Investment professionals are often viewed as being driven strictly by opportunities for profit and by market dynamics that are nearly indecipherable to outsiders. Patrick Egeonu’s approach is different.
As executive director of Assurant Investment Management’s real estate group, he is just as passionate as any other real estate investment professional to produce profits. However, his perspective was also shaped by his Nigerian-American family’s immigrant experience while growing up in Los Angeles. For a time, his family received government assistance and lived in what he describes as a run-down apartment building. That experience informs his belief that it is possible to do good while also pursuing profitable investments.
“There’s no substitute for having a comfortable home where your kids are safe and can go to a good school,” Egeonu says. “As I work to optimize investments and returns, I keep that in mind and try to provide families with some of the things that I didn’t have when I was growing up.”
He accomplishes that by building on Assurant’s real estate portfolio, which was established more than twenty years ago. The company’s strategy was to invest in middle-market (properties valued at between $25 million and $100 million), value-added, and opportunistic real estate in secondary markets that offered growth potential. Egeonu and his business partner, Dale Burnett, who is head of acquisitions at Assurant, have further honed the guiding principles to include geographic areas with strong economic and population growth. They also seek limited entitlements, high barriers to entry for new construction, and neighborhoods close to employment centers. Another key part of their strategy involves targeting properties that cater to the needs of middle-class consumers and the small-to-mid-sized businesses that serve them.
“There is much more demand and much less supply for the middle class than you would imagine,” Egeonu points out. “Retiring baby boomers who are downsizing and wage-constrained millennials all need affordable inventory to meet their needs. Part of our investment approach targets an affordability gap that has been in place for many years for these underserved segments of the population.”
Within this part of their strategy, the real estate team focuses on three main asset types: Class-B urban and quasi-urban, garden-style multifamily residential units from the 1980s and 1990s that can be renovated for modest costs, which allows rents to remain affordable; boutique-sized Class-B office buildings within or in close proximity to central business districts that can be revitalized at a cost that supports lower rents than would be necessary for Class-A offices; and last-mile industrial properties developed for both small to mid-sized distributors as well as for larger companies like Amazon and Walmart that need to be close to their customers.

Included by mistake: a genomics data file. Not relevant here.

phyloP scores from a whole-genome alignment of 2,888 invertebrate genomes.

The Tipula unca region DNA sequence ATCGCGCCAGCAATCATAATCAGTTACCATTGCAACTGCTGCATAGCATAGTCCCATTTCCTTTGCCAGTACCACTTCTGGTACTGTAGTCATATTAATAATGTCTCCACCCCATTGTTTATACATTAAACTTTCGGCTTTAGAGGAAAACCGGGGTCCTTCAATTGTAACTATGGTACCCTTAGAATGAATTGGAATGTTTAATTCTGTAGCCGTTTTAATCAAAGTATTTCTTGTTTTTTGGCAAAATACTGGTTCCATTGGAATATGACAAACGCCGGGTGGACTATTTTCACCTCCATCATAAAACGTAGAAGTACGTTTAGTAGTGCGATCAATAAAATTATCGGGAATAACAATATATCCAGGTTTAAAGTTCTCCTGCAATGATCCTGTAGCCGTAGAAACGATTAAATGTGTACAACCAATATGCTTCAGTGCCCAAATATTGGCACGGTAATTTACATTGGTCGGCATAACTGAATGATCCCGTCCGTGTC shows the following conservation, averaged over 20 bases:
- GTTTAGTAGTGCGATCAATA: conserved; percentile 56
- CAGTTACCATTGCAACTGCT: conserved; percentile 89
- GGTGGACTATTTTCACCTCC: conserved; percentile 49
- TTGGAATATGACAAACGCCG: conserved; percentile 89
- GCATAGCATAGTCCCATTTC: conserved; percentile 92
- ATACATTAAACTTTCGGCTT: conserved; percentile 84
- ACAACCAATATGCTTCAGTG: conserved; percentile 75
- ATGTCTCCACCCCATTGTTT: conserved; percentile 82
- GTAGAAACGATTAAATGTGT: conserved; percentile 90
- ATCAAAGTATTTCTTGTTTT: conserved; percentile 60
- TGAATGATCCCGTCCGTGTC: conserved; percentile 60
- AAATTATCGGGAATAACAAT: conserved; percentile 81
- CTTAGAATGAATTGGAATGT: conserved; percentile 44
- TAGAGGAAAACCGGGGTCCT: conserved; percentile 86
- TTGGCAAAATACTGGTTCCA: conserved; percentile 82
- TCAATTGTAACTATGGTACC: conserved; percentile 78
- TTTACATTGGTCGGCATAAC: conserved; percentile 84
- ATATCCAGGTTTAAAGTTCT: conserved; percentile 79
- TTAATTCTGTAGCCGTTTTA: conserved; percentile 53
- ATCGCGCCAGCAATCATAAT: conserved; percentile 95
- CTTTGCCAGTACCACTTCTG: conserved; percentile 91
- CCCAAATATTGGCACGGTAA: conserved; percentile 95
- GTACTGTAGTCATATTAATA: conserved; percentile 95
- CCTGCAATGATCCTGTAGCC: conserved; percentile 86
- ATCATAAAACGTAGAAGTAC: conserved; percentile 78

Egeonu and his team’s biggest challenge is finding suitable investment opportunities on an ongoing basis that fit their mandate. In the current environment, attractive properties are quick to draw multiple buyers, so he says it is critically important to stay true to the company’s fundamental guiding principles. “The financial crisis taught me to stay honest during due diligence and to avoid the temptation to make underwriting fit the deals we want,” Egeonu says. “Someone else can swoop in with very aggressive pricing, but we stick with investment discipline, so I don’t lose sleep over any deals that we might have lost.”
Egeonu and his career have been highly influenced by his mentors. One of them was a middle school teacher who saw Egeonu’s potential even when he was falling asleep in class every day because of a lack of challenging material. The instructor recommended him for magnet classes that led to the A Better Chance Program and a full scholarship to the Loomis Chaffee School. “I went from urban Los Angeles to an idyllic wooded campus in Connecticut,” he says. “It set me on a new path and exposed me to a higher caliber of educational experiences.”
Later, after graduating from Amherst College and stints at Lehman Brothers and Thomson Financial, Egeonu applying to business schools when another mentor referred him to the Robert Toigo Foundation’s Fellowship program, which led to his first job in real estate finance and introduced him to Dale Burnett, who is also a Toigo alumnus. It also rescued him from what he admits was “doing a bad job of buying and flipping investment properties in Jersey City, New Jersey.”
Now, as a mentor for others, Egeonu advises mentees to identify the key priorities of their organizations and to find ways to align their work to them. The strategy helped Egeonu achieve success at Silverstein Properties, where he was able to move from his initial position as asset manager to a key role executing the successful $1.6 billion financing of 3 World Trade Center.
“It’s incredibly important to identify how what you do fits the overall mission of the firm,” he says. “Every role is complementary in some way. You have to figure out how.”
When asked if there has been anything surprising about his career, Egeonu says it would be how non-linear his path has been. “I didn’t foresee any of the things I’ve done, but you have to stay open to all the opportunities as they keep evolving,” he says. “It’s been a rollercoaster, but even the difficult times have provided very meaningful experiences. That keeps me optimistic about the future.”